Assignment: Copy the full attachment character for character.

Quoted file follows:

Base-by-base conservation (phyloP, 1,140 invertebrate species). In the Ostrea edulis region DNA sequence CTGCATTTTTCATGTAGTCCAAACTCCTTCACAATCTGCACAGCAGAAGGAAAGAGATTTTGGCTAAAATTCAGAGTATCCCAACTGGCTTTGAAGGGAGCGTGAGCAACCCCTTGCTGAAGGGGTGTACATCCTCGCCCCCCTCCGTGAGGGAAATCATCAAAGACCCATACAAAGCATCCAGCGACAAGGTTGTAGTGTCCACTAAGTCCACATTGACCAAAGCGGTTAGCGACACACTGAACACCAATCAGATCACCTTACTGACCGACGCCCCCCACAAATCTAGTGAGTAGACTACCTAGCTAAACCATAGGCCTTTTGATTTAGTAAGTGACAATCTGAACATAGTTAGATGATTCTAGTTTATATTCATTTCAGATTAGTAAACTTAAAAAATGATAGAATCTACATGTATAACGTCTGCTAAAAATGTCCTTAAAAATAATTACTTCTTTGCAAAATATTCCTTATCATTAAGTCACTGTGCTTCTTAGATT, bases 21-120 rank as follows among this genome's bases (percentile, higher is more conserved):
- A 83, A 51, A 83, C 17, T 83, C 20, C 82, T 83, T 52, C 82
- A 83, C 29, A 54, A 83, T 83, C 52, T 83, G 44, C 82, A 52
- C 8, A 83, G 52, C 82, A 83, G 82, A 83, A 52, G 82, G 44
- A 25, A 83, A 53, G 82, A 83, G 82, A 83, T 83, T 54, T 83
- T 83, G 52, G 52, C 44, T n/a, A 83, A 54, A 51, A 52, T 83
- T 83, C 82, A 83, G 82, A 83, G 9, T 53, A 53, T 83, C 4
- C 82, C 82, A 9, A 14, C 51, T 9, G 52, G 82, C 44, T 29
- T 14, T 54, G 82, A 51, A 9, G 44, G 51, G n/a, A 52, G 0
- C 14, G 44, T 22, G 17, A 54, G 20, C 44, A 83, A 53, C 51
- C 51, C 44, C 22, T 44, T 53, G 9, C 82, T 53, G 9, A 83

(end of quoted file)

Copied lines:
Base-by-base conservation (phyloP, 1,140 invertebrate species). In the Ostrea edulis region DNA sequence CTGCATTTTTCATGTAGTCCAAACTCCTTCACAATCTGCACAGCAGAAGGAAAGAGATTTTGGCTAAAATTCAGAGTATCCCAACTGGCTTTGAAGGGAGCGTGAGCAACCCCTTGCTGAAGGGGTGTACATCCTCGCCCCCCTCCGTGAGGGAAATCATCAAAGACCCATACAAAGCATCCAGCGACAAGGTTGTAGTGTCCACTAAGTCCACATTGACCAAAGCGGTTAGCGACACACTGAACACCAATCAGATCACCTTACTGACCGACGCCCCCCACAAATCTAGTGAGTAGACTACCTAGCTAAACCATAGGCCTTTTGATTTAGTAAGTGACAATCTGAACATAGTTAGATGATTCTAGTTTATATTCATTTCAGATTAGTAAACTTAAAAAATGATAGAATCTACATGTATAACGTCTGCTAAAAATGTCCTTAAAAATAATTACTTCTTTGCAAAATATTCCTTATCATTAAGTCACTGTGCTTCTTAGATT, bases 21-120 rank as follows among this genome's bases (percentile, higher is more conserved):
- A 83, A 51, A 83, C 17, T 83, C 20, C 82, T 83, T 52, C 82
- A 83, C 29, A 54, A 83, T 83, C 52, T 83, G 44, C 82, A 52
- C 8, A 83, G 52, C 82, A 83, G 82, A 83, A 52, G 82, G 44
- A 25, A 83, A 53, G 82, A 83, G 82, A 83, T 83, T 54, T 83
- T 83, G 52, G 52, C 44, T n/a, A 83, A 54, A 51, A 52, T 83
- T 83, C 82, A 83, G 82, A 83, G 9, T 53, A 53, T 83, C 4
- C 82, C 82, A 9, A 14, C 51, T 9, G 52, G 82, C 44, T 29
- T 14, T 54, G 82, A 51, A 9, G 44, G 51, G n/a, A 52, G 0
- C 14, G 44, T 22, G 17, A 54, G 20, C 44, A 83, A 53, C 51
- C 51, C 44, C 22, T 44, T 53, G 9, C 82, T 53, G 9, A 83